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Rod Smith

Tourism: Visitors Find Las Vegas Vulnerable

6 January 2004

LAS VEGAS -- Visitors to Las Vegas have a newfound belief that the city is as vulnerable as the rest of the nation to terror attacks, an MRC Group Research Institute survey released Monday showed.

"Basically, where Las Vegas was feeling a lot safer than everybody else, we don't feel too safe (to visitors) anymore. We mirror what's happening in the rest of the country," MRC Chief Executive Officer Jim Medick said.

Over the recent holidays, 18 percent of the visitors to Las Vegas sampled in the MRC survey thought Las Vegas was very safe from acts of terrorism, about the same as the 17 percent who felt safe in the United States.

In surveys conducted in June and September, many more people said they felt very safe in Las Vegas as the United States as a whole (13 percent versus 7 percent in September and 21 percent versus 15 percent in June).

Still, Medick interpreted the survey results as good news for the gaming industry in Las Vegas.

"It bodes well for us. People recognize Las Vegas as a terrorist target. However, for the New Year's holiday, they said they're coming anyhow. Las Vegas is a strong enough magnet to make people want to come," he said.

Deutsche Bank analyst Marc Falcone said Las Vegas showed resiliency during the holiday period despite the attention on possible terrorist attacks.

He said early estimates show roughly 270,000 visitors still came here despite the media attention, with projected occupancy close to 99 percent despite earlier cancellations.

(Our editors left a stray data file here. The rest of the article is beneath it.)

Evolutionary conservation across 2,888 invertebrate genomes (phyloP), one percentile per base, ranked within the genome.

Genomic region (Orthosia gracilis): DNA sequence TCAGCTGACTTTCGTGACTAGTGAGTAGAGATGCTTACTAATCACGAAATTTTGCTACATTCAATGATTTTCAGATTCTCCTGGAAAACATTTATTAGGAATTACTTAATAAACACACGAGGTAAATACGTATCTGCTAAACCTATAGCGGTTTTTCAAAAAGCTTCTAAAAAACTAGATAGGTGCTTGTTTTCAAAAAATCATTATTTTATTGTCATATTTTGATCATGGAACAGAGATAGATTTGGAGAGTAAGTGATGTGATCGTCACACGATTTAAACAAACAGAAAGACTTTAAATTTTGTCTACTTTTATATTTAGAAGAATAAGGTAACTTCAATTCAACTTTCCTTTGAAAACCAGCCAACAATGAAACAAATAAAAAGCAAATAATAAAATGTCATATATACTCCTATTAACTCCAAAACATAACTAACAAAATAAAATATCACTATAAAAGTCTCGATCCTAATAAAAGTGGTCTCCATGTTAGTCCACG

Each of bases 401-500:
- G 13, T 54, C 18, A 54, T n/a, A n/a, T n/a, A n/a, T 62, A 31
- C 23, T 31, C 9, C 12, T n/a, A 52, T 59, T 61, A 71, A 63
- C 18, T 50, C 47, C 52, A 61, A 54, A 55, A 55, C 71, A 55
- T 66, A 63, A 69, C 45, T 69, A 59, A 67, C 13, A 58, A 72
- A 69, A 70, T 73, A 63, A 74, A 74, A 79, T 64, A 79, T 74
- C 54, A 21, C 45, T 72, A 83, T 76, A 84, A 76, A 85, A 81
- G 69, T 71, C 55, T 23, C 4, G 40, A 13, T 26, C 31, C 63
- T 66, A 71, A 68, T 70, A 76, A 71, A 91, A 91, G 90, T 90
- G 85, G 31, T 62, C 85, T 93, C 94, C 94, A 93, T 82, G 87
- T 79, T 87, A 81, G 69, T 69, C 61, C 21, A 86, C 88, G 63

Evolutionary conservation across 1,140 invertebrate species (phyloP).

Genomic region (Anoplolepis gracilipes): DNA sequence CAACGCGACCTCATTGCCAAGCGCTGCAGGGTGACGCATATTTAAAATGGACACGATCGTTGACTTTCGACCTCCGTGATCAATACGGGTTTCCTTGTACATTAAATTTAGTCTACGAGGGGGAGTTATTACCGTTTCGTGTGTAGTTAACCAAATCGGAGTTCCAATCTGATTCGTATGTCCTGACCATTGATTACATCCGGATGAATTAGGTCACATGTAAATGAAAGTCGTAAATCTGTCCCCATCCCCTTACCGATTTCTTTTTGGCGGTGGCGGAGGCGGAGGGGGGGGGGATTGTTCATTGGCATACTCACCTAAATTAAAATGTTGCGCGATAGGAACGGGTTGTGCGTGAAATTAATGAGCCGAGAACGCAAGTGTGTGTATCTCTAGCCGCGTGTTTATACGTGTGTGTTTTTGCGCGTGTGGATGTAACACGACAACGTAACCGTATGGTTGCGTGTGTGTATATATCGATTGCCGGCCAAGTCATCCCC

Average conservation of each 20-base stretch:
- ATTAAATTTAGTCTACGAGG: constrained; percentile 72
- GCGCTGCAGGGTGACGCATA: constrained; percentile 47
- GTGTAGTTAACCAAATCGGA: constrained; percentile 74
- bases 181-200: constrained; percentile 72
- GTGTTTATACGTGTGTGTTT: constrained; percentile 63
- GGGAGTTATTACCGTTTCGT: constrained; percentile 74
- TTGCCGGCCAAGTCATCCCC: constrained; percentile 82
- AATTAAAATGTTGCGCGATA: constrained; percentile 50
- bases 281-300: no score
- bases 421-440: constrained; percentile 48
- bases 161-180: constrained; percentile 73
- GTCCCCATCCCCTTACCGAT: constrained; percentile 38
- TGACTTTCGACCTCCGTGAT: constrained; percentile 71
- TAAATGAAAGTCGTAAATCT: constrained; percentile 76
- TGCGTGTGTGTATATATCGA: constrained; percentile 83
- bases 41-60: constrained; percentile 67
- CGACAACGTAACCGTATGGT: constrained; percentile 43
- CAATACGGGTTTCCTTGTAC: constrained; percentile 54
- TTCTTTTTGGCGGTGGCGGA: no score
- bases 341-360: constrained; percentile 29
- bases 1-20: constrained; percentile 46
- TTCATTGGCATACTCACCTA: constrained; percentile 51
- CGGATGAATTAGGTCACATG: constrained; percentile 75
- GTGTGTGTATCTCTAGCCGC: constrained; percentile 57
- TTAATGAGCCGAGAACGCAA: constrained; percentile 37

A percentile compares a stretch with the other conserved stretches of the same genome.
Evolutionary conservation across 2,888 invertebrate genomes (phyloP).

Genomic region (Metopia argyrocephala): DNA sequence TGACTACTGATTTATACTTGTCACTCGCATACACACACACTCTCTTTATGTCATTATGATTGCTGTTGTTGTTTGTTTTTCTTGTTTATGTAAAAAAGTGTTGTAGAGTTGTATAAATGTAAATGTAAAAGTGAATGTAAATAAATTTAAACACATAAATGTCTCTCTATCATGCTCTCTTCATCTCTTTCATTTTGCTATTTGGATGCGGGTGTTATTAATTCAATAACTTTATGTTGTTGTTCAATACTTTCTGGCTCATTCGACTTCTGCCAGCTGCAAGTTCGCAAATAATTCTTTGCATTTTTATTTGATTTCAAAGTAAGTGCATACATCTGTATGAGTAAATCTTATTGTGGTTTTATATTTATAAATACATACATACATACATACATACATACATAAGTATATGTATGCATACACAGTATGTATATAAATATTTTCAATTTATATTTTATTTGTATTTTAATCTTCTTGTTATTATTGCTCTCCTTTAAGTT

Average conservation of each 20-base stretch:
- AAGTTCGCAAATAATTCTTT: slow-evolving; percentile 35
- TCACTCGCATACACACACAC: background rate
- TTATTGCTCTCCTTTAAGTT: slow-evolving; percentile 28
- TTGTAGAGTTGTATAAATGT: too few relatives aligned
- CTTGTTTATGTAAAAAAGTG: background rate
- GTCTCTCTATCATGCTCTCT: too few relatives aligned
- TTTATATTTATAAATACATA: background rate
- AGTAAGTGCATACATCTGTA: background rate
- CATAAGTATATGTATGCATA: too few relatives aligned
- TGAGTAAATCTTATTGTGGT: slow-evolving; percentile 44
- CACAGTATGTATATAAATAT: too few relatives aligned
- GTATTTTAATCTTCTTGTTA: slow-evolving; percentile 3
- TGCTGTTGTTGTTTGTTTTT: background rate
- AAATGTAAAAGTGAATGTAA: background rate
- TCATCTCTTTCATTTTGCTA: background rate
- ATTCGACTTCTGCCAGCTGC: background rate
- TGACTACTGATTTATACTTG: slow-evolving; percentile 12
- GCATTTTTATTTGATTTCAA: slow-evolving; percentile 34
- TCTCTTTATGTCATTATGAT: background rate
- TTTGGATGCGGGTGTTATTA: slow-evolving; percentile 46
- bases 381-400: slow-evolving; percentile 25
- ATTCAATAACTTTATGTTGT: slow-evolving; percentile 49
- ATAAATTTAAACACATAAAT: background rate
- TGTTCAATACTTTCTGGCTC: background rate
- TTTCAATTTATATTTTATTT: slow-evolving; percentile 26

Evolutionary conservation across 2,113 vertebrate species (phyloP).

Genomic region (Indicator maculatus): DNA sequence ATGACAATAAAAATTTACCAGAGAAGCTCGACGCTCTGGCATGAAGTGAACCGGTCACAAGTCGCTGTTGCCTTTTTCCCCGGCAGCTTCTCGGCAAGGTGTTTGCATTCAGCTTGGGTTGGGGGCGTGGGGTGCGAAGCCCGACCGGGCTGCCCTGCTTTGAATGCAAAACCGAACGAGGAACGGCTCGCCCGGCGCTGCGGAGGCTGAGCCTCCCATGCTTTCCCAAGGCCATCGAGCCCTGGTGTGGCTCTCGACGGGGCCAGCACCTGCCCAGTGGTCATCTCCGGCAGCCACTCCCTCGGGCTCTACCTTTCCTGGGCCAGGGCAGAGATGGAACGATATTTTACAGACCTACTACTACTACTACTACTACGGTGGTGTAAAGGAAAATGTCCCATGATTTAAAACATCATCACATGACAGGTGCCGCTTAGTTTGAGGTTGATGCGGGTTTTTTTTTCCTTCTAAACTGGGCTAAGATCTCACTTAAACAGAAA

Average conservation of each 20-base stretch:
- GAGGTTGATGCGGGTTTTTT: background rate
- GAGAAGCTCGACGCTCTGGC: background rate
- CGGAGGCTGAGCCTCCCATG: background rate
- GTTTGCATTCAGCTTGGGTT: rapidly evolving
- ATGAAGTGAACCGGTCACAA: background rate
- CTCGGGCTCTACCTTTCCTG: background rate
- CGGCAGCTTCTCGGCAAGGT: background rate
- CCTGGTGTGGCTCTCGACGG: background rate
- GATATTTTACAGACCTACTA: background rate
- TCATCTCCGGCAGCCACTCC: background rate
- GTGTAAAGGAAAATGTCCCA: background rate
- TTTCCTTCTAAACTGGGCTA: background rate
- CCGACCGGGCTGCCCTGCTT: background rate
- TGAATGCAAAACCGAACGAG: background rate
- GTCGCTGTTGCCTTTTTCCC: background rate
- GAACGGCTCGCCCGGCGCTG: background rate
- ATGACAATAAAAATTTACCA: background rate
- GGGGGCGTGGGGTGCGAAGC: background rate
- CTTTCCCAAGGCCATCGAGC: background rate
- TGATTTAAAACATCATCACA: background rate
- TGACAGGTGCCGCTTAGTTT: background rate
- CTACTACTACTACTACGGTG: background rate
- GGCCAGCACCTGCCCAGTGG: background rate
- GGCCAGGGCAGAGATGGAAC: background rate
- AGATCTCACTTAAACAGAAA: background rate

Falcone said room rates and nongaming revenues were strong over the holidays, despite heavy no-shows among high rollers.

University of Nevada, Las Vegas professor and casino industry expert Bill Thompson, attributed changes in polled attitudes and any soft spots in the market over the holidays to short-term media reports rather than fundamental shifts in public opinion.

"It's just publicity driven. But that's bad news for Las Vegas (because) we don't know what tough news is going to be coming out of the Middle East (or the Department of Homeland Security)," he said.

In the same survey, 9 percent of the visitors here who were surveyed over the holidays said they did not feel safe in Las Vegas, up from 8 percent who felt unsafe in September and 6 percent who felt unsafe in in June.

Las Vegas received heavy media attention late last month after Homeland Security Secretary Tom Ridge raised the national alert level from yellow to orange and named the city as a possible terrorist target.

"If we have a lull for two or three months, we'll be back to where we were before," Thompson said. "People will go back to their daily routines and they won't be hanging on the news quite as much."

Nearly half of those surveyed said it would it would take a red alert level to keep them away, up from 36 percent in September.

In addition, the survey found roughly half those polled came to Las Vegas because of discounted room rates, unchanged from earlier surveys, and the majority said the "What happens here, stays here" advertising campaign made no difference on their decision to come here.

Similarly, 22 percent said the campaign made them want to visit less often and 22 percent said it made them want to visit more often.

Medick called that part of the survey a wash.

"The ad campaign just sits there. It's getting a lot of press, but it's not affecting whether people come here or not," he said.

MRC, Nevada's largest market research and public polling firm, conducted the survey of Las Vegas visitors in the Grand Canal Shoppes at The Venetian between Dec. 29 and Friday. The survey has a sampling error of plus-or-minus 5.2 percentage points and a 90 percent confidence level.